Monthly Archives: November 2014

Cry Havoc Part 2

Cry ‘Havoc,’ and let slip the dogs of war


[Part 2 of Two]

The UN Human Rights Commission and the World Medical Association (in its Declaration of Tokyo) have declared that force-feeding of prisoners who are on a hunger strike at Guantanamo is torture. I can’t help suspecting that if force-feeding were discontinued, both those organizations would harshly accuse America of starving its prisoners to death. So would many Americans and foreigners—such is the global “Hate America” syndrome.

In Part 1 of this article (November 18, 2014), I refer to the problems associated with the maintenance, release, and potential repatriation of prisoners. Those stages are cluttered by legal complications exacerbated by an undeclared and continuing war. Even deeper than those complications, are tensions generated beyond the limits of those at standard maximum-security prisons. The additional religious and cultural factors at Guantanamo heat the prison like a pressure cooker. On the ‘outside,’ and depending on an individual’s position in the political spectrum, the prison is described as a five-star hotel or as a Gulag in winter. The international POW agreements rightfully state that the detention of captives must not be punitive. But, I don’t think that force-feeding at Guantanamo qualifies as punitive.

For the sake of argument, I hypothesize that the original scandals at Guantanamo as publicized about a decade ago were much worse than reported. I also hypothesize that all the prisoners at Guantanamo were and still are innocent of any immoral or illegal act and that every account of torture occurred exactly as reported and that all the shameful images of torture and humiliation are authentic.

I also address the claim that force-feeding is torture: Of course it is. That’s true of force-feeding in the best of hospitals and with the full consent of the patient. Force-feeding is ‘natural’ torture. Fighting it makes it worse. [On a personal note, I’ve always thought I’d rather die than go through that procedure even if anesthetized. Well…maybe I would reluctantly agree to it if I were young enough to make the ordeal worthwhile.]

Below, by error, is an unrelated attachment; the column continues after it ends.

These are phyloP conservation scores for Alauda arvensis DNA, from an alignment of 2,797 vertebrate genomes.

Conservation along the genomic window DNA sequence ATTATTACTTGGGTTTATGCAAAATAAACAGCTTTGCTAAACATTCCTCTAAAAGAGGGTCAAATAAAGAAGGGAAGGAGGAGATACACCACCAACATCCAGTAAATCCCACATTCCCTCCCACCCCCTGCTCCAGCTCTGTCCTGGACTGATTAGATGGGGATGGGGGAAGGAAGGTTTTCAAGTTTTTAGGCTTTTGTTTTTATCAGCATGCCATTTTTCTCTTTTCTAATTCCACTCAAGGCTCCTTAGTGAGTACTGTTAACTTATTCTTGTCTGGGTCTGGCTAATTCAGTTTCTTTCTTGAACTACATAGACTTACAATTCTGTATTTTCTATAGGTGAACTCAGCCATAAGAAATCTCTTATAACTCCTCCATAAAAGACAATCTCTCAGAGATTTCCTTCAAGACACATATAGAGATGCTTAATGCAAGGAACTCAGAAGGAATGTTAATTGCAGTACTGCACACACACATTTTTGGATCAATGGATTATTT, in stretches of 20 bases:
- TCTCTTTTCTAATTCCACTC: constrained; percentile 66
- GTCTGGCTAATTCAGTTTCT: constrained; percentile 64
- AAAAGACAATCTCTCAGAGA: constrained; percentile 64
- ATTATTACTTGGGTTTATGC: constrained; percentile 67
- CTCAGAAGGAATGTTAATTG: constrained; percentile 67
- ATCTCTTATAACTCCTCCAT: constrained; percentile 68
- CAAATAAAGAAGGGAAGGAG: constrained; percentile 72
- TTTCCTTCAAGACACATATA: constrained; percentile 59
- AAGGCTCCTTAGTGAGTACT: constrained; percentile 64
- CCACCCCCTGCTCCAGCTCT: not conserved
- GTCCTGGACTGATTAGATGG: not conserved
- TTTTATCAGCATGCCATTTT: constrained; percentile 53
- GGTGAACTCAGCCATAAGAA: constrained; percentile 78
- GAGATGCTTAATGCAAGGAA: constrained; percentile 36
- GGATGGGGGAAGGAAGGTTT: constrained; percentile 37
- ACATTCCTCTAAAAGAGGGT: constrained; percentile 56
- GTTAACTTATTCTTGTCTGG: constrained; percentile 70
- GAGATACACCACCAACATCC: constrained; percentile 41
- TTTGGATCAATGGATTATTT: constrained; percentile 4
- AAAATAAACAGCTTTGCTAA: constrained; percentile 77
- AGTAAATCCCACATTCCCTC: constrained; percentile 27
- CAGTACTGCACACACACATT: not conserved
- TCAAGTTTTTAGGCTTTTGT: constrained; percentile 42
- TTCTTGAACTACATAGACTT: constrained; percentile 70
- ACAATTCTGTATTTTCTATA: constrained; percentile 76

Force-feeding may entertain a sadist, but its purpose at Guantanamo is to prevent prisoners from dying of hunger. That very possible consequence of fasting opens the door to a fundamental moral issue. Although the prisoners may be ‘born into’ or convert to Islam, they are also individuals. Their motives for fighting (and fasting) vary. A few motives are listed below:

  • Guantanamo prisoners are enthusiastically willing to die for their purported devotion to religion, but they are not willing to remain prisoners. Conversely, they purport fidelity to their faith but are not willing to pay the price of their faith, including being force-fed if they choose to strike. In addition to that, the prisoners force their captors to face a dilemma: “Either release me so that I can go on killing innocent people or face the consequences of allowing me to die from starvation.” This, in a venue where several prisoners beg to remain at Guantanamo rather than return to severe torture and death in their home countries.
  • Hundreds, perhaps thousands of Muslim militants worldwide join their ‘religious’ Middle Eastern brethren. I have a strong suspicion that in many instances the real motive for joining the holy war is the excitement it promises and the opportunity to kill Westerners, especially Americans, Jews, and other infidels. Religion is barely (if at all) the basic motivation for a large number of these deadly bullies. When I see them in trucks, shouting threats, brandishing their weapons, and arrogantly aware of news cameras, I see the unmistakable specter of killers having a great time.

Tragically, some men are goaded into fighting a holy war that is waged against infidels. They are captured and find themselves stranded in a world that doesn’t want them. On the other hand, high-ranking Taliban killers are released from Guantanamo prison because of their high value to the Taliban and similar groups.